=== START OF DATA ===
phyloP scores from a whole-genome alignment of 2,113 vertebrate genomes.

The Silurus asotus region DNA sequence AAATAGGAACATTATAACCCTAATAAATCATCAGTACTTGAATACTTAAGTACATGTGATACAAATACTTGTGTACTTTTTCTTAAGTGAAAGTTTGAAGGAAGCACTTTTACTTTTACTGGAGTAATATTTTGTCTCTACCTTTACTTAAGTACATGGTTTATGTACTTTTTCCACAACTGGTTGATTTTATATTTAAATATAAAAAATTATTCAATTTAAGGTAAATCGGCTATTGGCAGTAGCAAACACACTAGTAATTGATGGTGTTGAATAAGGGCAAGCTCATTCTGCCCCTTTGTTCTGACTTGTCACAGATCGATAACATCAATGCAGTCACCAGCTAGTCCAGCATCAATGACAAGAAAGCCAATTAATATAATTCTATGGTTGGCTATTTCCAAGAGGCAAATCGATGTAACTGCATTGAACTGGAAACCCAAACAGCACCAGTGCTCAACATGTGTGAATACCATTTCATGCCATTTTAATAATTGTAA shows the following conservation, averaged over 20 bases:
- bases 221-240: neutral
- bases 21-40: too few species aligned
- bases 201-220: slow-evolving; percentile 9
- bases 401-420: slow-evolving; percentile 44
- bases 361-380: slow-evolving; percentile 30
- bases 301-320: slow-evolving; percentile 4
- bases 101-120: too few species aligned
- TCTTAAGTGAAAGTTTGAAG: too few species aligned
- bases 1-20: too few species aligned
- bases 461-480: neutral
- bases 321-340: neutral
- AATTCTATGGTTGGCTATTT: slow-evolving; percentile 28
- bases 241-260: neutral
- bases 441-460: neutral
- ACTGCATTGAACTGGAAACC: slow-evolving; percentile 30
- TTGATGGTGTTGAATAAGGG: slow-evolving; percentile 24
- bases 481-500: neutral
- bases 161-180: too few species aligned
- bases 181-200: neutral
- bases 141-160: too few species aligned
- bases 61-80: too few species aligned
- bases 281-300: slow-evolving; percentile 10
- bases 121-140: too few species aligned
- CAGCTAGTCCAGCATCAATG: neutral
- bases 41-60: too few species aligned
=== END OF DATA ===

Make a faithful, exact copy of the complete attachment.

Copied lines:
phyloP scores from a whole-genome alignment of 2,113 vertebrate genomes.

The Silurus asotus region DNA sequence AAATAGGAACATTATAACCCTAATAAATCATCAGTACTTGAATACTTAAGTACATGTGATACAAATACTTGTGTACTTTTTCTTAAGTGAAAGTTTGAAGGAAGCACTTTTACTTTTACTGGAGTAATATTTTGTCTCTACCTTTACTTAAGTACATGGTTTATGTACTTTTTCCACAACTGGTTGATTTTATATTTAAATATAAAAAATTATTCAATTTAAGGTAAATCGGCTATTGGCAGTAGCAAACACACTAGTAATTGATGGTGTTGAATAAGGGCAAGCTCATTCTGCCCCTTTGTTCTGACTTGTCACAGATCGATAACATCAATGCAGTCACCAGCTAGTCCAGCATCAATGACAAGAAAGCCAATTAATATAATTCTATGGTTGGCTATTTCCAAGAGGCAAATCGATGTAACTGCATTGAACTGGAAACCCAAACAGCACCAGTGCTCAACATGTGTGAATACCATTTCATGCCATTTTAATAATTGTAA shows the following conservation, averaged over 20 bases:
- bases 221-240: neutral
- bases 21-40: too few species aligned
- bases 201-220: slow-evolving; percentile 9
- bases 401-420: slow-evolving; percentile 44
- bases 361-380: slow-evolving; percentile 30
- bases 301-320: slow-evolving; percentile 4
- bases 101-120: too few species aligned
- TCTTAAGTGAAAGTTTGAAG: too few species aligned
- bases 1-20: too few species aligned
- bases 461-480: neutral
- bases 321-340: neutral
- AATTCTATGGTTGGCTATTT: slow-evolving; percentile 28
- bases 241-260: neutral
- bases 441-460: neutral
- ACTGCATTGAACTGGAAACC: slow-evolving; percentile 30
- TTGATGGTGTTGAATAAGGG: slow-evolving; percentile 24
- bases 481-500: neutral
- bases 161-180: too few species aligned
- bases 181-200: neutral
- bases 141-160: too few species aligned
- bases 61-80: too few species aligned
- bases 281-300: slow-evolving; percentile 10
- bases 121-140: too few species aligned
- CAGCTAGTCCAGCATCAATG: neutral
- bases 41-60: too few species aligned